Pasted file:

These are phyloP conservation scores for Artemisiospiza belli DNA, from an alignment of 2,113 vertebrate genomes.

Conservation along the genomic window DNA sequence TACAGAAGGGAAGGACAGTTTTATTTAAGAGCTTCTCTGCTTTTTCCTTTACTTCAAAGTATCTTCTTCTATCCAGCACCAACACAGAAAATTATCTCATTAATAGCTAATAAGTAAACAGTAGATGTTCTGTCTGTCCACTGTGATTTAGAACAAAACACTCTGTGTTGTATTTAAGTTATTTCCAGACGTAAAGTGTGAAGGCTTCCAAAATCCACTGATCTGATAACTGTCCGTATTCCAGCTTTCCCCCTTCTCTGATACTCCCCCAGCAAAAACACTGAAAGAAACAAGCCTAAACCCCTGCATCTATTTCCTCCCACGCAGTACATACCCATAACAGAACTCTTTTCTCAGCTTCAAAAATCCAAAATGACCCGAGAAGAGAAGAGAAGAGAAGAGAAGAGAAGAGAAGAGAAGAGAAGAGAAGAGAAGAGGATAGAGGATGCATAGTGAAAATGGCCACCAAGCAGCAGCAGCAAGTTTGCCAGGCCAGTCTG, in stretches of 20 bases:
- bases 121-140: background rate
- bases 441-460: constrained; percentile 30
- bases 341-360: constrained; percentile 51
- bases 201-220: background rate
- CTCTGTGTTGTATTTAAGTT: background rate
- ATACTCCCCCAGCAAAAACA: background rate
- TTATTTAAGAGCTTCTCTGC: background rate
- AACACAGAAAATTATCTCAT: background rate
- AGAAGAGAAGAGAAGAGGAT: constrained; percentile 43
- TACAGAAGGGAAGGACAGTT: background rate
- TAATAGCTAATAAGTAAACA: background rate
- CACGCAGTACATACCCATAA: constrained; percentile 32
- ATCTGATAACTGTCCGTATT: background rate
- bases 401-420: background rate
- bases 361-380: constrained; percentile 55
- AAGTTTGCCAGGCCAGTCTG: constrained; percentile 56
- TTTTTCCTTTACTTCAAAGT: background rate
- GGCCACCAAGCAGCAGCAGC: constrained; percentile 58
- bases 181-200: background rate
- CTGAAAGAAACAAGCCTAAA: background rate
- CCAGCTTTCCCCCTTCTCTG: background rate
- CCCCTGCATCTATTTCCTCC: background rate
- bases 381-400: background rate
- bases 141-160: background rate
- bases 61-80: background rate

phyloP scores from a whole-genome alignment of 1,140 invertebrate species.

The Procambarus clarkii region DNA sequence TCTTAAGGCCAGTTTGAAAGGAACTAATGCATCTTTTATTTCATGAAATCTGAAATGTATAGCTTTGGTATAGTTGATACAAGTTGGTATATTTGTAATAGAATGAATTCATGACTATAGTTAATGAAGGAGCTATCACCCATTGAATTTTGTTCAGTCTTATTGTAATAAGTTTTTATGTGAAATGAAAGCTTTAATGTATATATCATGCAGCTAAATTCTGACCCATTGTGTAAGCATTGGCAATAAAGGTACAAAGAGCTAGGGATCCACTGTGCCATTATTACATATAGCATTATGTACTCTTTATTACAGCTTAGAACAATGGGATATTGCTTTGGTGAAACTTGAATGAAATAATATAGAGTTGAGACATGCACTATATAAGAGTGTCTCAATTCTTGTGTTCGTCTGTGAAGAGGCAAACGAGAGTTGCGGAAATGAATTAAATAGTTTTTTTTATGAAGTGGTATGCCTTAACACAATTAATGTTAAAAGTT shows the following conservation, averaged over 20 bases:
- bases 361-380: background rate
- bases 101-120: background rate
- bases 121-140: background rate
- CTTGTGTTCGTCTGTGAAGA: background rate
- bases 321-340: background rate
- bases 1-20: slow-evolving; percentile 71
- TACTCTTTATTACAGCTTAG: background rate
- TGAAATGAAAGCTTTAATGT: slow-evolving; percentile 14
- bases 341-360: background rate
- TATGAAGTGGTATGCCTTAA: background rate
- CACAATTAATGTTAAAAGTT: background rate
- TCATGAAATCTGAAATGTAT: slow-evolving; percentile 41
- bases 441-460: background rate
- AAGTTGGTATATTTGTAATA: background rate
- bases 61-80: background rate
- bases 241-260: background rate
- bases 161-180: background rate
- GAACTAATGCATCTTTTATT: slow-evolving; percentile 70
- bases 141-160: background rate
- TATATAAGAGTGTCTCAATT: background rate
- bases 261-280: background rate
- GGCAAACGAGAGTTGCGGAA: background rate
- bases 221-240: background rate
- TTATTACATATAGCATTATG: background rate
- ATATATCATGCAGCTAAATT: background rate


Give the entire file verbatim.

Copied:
These are phyloP conservation scores for Artemisiospiza belli DNA, from an alignment of 2,113 vertebrate genomes.

Conservation along the genomic window DNA sequence TACAGAAGGGAAGGACAGTTTTATTTAAGAGCTTCTCTGCTTTTTCCTTTACTTCAAAGTATCTTCTTCTATCCAGCACCAACACAGAAAATTATCTCATTAATAGCTAATAAGTAAACAGTAGATGTTCTGTCTGTCCACTGTGATTTAGAACAAAACACTCTGTGTTGTATTTAAGTTATTTCCAGACGTAAAGTGTGAAGGCTTCCAAAATCCACTGATCTGATAACTGTCCGTATTCCAGCTTTCCCCCTTCTCTGATACTCCCCCAGCAAAAACACTGAAAGAAACAAGCCTAAACCCCTGCATCTATTTCCTCCCACGCAGTACATACCCATAACAGAACTCTTTTCTCAGCTTCAAAAATCCAAAATGACCCGAGAAGAGAAGAGAAGAGAAGAGAAGAGAAGAGAAGAGAAGAGAAGAGAAGAGAAGAGGATAGAGGATGCATAGTGAAAATGGCCACCAAGCAGCAGCAGCAAGTTTGCCAGGCCAGTCTG, in stretches of 20 bases:
- bases 121-140: background rate
- bases 441-460: constrained; percentile 30
- bases 341-360: constrained; percentile 51
- bases 201-220: background rate
- CTCTGTGTTGTATTTAAGTT: background rate
- ATACTCCCCCAGCAAAAACA: background rate
- TTATTTAAGAGCTTCTCTGC: background rate
- AACACAGAAAATTATCTCAT: background rate
- AGAAGAGAAGAGAAGAGGAT: constrained; percentile 43
- TACAGAAGGGAAGGACAGTT: background rate
- TAATAGCTAATAAGTAAACA: background rate
- CACGCAGTACATACCCATAA: constrained; percentile 32
- ATCTGATAACTGTCCGTATT: background rate
- bases 401-420: background rate
- bases 361-380: constrained; percentile 55
- AAGTTTGCCAGGCCAGTCTG: constrained; percentile 56
- TTTTTCCTTTACTTCAAAGT: background rate
- GGCCACCAAGCAGCAGCAGC: constrained; percentile 58
- bases 181-200: background rate
- CTGAAAGAAACAAGCCTAAA: background rate
- CCAGCTTTCCCCCTTCTCTG: background rate
- CCCCTGCATCTATTTCCTCC: background rate
- bases 381-400: background rate
- bases 141-160: background rate
- bases 61-80: background rate

phyloP scores from a whole-genome alignment of 1,140 invertebrate species.

The Procambarus clarkii region DNA sequence TCTTAAGGCCAGTTTGAAAGGAACTAATGCATCTTTTATTTCATGAAATCTGAAATGTATAGCTTTGGTATAGTTGATACAAGTTGGTATATTTGTAATAGAATGAATTCATGACTATAGTTAATGAAGGAGCTATCACCCATTGAATTTTGTTCAGTCTTATTGTAATAAGTTTTTATGTGAAATGAAAGCTTTAATGTATATATCATGCAGCTAAATTCTGACCCATTGTGTAAGCATTGGCAATAAAGGTACAAAGAGCTAGGGATCCACTGTGCCATTATTACATATAGCATTATGTACTCTTTATTACAGCTTAGAACAATGGGATATTGCTTTGGTGAAACTTGAATGAAATAATATAGAGTTGAGACATGCACTATATAAGAGTGTCTCAATTCTTGTGTTCGTCTGTGAAGAGGCAAACGAGAGTTGCGGAAATGAATTAAATAGTTTTTTTTATGAAGTGGTATGCCTTAACACAATTAATGTTAAAAGTT shows the following conservation, averaged over 20 bases:
- bases 361-380: background rate
- bases 101-120: background rate
- bases 121-140: background rate
- CTTGTGTTCGTCTGTGAAGA: background rate
- bases 321-340: background rate
- bases 1-20: slow-evolving; percentile 71
- TACTCTTTATTACAGCTTAG: background rate
- TGAAATGAAAGCTTTAATGT: slow-evolving; percentile 14
- bases 341-360: background rate
- TATGAAGTGGTATGCCTTAA: background rate
- CACAATTAATGTTAAAAGTT: background rate
- TCATGAAATCTGAAATGTAT: slow-evolving; percentile 41
- bases 441-460: background rate
- AAGTTGGTATATTTGTAATA: background rate
- bases 61-80: background rate
- bases 241-260: background rate
- bases 161-180: background rate
- GAACTAATGCATCTTTTATT: slow-evolving; percentile 70
- bases 141-160: background rate
- TATATAAGAGTGTCTCAATT: background rate
- bases 261-280: background rate
- GGCAAACGAGAGTTGCGGAA: background rate
- bases 221-240: background rate
- TTATTACATATAGCATTATG: background rate
- ATATATCATGCAGCTAAATT: background rate